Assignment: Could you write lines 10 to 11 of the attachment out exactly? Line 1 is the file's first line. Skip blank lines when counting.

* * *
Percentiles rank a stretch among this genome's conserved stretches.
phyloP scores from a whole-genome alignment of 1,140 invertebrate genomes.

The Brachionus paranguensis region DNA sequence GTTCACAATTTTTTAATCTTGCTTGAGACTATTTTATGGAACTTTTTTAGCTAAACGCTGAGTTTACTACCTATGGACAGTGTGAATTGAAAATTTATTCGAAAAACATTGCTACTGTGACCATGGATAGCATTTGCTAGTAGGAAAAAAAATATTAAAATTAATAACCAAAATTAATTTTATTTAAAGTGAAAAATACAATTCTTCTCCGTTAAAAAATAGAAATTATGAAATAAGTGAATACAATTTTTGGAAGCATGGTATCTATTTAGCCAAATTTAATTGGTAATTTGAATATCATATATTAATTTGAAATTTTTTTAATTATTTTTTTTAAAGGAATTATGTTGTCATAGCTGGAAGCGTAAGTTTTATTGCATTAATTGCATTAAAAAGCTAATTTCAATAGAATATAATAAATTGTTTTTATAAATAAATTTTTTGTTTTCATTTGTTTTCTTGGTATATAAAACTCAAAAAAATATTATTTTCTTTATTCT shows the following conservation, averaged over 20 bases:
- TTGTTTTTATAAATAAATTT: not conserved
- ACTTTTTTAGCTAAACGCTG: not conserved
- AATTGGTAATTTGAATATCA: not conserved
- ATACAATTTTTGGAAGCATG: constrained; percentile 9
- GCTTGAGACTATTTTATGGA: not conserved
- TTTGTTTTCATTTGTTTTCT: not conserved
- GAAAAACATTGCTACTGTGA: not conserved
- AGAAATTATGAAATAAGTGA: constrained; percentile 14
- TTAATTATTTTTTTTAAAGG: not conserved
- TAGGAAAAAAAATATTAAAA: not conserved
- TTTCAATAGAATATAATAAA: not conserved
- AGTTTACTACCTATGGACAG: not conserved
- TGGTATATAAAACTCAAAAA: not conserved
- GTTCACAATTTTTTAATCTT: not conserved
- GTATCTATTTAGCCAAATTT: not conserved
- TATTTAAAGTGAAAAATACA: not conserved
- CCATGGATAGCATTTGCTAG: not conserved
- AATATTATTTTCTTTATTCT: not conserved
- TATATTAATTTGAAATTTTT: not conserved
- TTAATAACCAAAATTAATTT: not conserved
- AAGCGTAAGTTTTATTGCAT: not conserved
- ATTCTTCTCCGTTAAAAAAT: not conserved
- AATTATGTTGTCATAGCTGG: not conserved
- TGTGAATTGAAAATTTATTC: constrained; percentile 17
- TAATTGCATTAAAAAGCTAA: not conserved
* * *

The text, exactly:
- GAAAAACATTGCTACTGTGA: not conserved
- AGAAATTATGAAATAAGTGA: constrained; percentile 14